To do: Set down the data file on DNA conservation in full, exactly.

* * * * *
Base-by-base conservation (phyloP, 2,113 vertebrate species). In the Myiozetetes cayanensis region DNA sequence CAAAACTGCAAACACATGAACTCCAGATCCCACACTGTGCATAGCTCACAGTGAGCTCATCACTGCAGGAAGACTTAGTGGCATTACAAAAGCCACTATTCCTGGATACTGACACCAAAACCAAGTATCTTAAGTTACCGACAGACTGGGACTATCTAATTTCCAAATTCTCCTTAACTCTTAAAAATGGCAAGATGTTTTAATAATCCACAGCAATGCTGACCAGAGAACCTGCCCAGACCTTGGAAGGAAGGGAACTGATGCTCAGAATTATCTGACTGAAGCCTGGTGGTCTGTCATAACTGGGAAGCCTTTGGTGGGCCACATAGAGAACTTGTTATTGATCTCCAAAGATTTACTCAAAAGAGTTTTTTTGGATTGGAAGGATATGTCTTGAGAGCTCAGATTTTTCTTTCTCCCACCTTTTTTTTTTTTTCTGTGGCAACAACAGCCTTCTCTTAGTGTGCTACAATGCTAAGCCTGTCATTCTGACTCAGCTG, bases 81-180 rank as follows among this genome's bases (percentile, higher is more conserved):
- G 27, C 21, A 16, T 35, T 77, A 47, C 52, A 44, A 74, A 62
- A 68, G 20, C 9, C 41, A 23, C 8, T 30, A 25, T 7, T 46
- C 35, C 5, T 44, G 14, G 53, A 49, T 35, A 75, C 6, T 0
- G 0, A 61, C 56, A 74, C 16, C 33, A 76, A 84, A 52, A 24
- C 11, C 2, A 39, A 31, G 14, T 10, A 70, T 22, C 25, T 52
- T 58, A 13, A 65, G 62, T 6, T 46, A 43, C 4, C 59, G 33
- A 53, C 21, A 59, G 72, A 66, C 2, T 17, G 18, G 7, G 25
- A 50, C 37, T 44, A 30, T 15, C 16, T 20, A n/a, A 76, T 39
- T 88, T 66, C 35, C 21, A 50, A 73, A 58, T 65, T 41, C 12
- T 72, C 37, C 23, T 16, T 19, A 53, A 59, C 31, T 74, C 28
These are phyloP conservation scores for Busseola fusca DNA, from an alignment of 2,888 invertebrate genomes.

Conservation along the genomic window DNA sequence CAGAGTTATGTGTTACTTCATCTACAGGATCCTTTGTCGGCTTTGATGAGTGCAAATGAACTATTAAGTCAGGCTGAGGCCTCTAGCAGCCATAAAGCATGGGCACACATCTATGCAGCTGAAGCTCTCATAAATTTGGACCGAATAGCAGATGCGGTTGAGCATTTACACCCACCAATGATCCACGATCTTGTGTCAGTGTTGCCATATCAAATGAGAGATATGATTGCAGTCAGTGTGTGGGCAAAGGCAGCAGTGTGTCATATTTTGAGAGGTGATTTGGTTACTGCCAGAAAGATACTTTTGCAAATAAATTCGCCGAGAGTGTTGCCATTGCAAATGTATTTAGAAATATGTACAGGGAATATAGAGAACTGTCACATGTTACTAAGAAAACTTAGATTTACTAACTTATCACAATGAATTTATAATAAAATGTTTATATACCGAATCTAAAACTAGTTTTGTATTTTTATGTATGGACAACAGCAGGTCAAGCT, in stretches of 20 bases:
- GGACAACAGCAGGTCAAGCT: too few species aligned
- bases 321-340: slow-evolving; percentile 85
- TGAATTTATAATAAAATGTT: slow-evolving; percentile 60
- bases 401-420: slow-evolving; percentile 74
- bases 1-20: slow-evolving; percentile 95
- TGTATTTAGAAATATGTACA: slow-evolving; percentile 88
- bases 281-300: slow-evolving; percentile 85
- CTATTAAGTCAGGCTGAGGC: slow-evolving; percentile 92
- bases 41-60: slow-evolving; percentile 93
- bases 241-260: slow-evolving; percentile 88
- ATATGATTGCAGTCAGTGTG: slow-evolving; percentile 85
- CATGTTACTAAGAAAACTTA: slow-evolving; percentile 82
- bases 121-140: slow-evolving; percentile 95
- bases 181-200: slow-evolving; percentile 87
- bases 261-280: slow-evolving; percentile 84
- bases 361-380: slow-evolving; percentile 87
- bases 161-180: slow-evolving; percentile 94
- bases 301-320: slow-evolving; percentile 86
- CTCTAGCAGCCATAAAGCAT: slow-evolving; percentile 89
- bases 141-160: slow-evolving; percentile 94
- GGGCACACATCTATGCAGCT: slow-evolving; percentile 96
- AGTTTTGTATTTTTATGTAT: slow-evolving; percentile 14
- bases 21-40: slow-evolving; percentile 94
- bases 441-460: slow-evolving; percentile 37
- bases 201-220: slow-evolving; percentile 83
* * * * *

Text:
Base-by-base conservation (phyloP, 2,113 vertebrate species). In the Myiozetetes cayanensis region DNA sequence CAAAACTGCAAACACATGAACTCCAGATCCCACACTGTGCATAGCTCACAGTGAGCTCATCACTGCAGGAAGACTTAGTGGCATTACAAAAGCCACTATTCCTGGATACTGACACCAAAACCAAGTATCTTAAGTTACCGACAGACTGGGACTATCTAATTTCCAAATTCTCCTTAACTCTTAAAAATGGCAAGATGTTTTAATAATCCACAGCAATGCTGACCAGAGAACCTGCCCAGACCTTGGAAGGAAGGGAACTGATGCTCAGAATTATCTGACTGAAGCCTGGTGGTCTGTCATAACTGGGAAGCCTTTGGTGGGCCACATAGAGAACTTGTTATTGATCTCCAAAGATTTACTCAAAAGAGTTTTTTTGGATTGGAAGGATATGTCTTGAGAGCTCAGATTTTTCTTTCTCCCACCTTTTTTTTTTTTTCTGTGGCAACAACAGCCTTCTCTTAGTGTGCTACAATGCTAAGCCTGTCATTCTGACTCAGCTG, bases 81-180 rank as follows among this genome's bases (percentile, higher is more conserved):
- G 27, C 21, A 16, T 35, T 77, A 47, C 52, A 44, A 74, A 62
- A 68, G 20, C 9, C 41, A 23, C 8, T 30, A 25, T 7, T 46
- C 35, C 5, T 44, G 14, G 53, A 49, T 35, A 75, C 6, T 0
- G 0, A 61, C 56, A 74, C 16, C 33, A 76, A 84, A 52, A 24
- C 11, C 2, A 39, A 31, G 14, T 10, A 70, T 22, C 25, T 52
- T 58, A 13, A 65, G 62, T 6, T 46, A 43, C 4, C 59, G 33
- A 53, C 21, A 59, G 72, A 66, C 2, T 17, G 18, G 7, G 25
- A 50, C 37, T 44, A 30, T 15, C 16, T 20, A n/a, A 76, T 39
- T 88, T 66, C 35, C 21, A 50, A 73, A 58, T 65, T 41, C 12
- T 72, C 37, C 23, T 16, T 19, A 53, A 59, C 31, T 74, C 28
These are phyloP conservation scores for Busseola fusca DNA, from an alignment of 2,888 invertebrate genomes.

Conservation along the genomic window DNA sequence CAGAGTTATGTGTTACTTCATCTACAGGATCCTTTGTCGGCTTTGATGAGTGCAAATGAACTATTAAGTCAGGCTGAGGCCTCTAGCAGCCATAAAGCATGGGCACACATCTATGCAGCTGAAGCTCTCATAAATTTGGACCGAATAGCAGATGCGGTTGAGCATTTACACCCACCAATGATCCACGATCTTGTGTCAGTGTTGCCATATCAAATGAGAGATATGATTGCAGTCAGTGTGTGGGCAAAGGCAGCAGTGTGTCATATTTTGAGAGGTGATTTGGTTACTGCCAGAAAGATACTTTTGCAAATAAATTCGCCGAGAGTGTTGCCATTGCAAATGTATTTAGAAATATGTACAGGGAATATAGAGAACTGTCACATGTTACTAAGAAAACTTAGATTTACTAACTTATCACAATGAATTTATAATAAAATGTTTATATACCGAATCTAAAACTAGTTTTGTATTTTTATGTATGGACAACAGCAGGTCAAGCT, in stretches of 20 bases:
- GGACAACAGCAGGTCAAGCT: too few species aligned
- bases 321-340: slow-evolving; percentile 85
- TGAATTTATAATAAAATGTT: slow-evolving; percentile 60
- bases 401-420: slow-evolving; percentile 74
- bases 1-20: slow-evolving; percentile 95
- TGTATTTAGAAATATGTACA: slow-evolving; percentile 88
- bases 281-300: slow-evolving; percentile 85
- CTATTAAGTCAGGCTGAGGC: slow-evolving; percentile 92
- bases 41-60: slow-evolving; percentile 93
- bases 241-260: slow-evolving; percentile 88
- ATATGATTGCAGTCAGTGTG: slow-evolving; percentile 85
- CATGTTACTAAGAAAACTTA: slow-evolving; percentile 82
- bases 121-140: slow-evolving; percentile 95
- bases 181-200: slow-evolving; percentile 87
- bases 261-280: slow-evolving; percentile 84
- bases 361-380: slow-evolving; percentile 87
- bases 161-180: slow-evolving; percentile 94
- bases 301-320: slow-evolving; percentile 86
- CTCTAGCAGCCATAAAGCAT: slow-evolving; percentile 89
- bases 141-160: slow-evolving; percentile 94
- GGGCACACATCTATGCAGCT: slow-evolving; percentile 96
- AGTTTTGTATTTTTATGTAT: slow-evolving; percentile 14
- bases 21-40: slow-evolving; percentile 94
- bases 441-460: slow-evolving; percentile 37
- bases 201-220: slow-evolving; percentile 83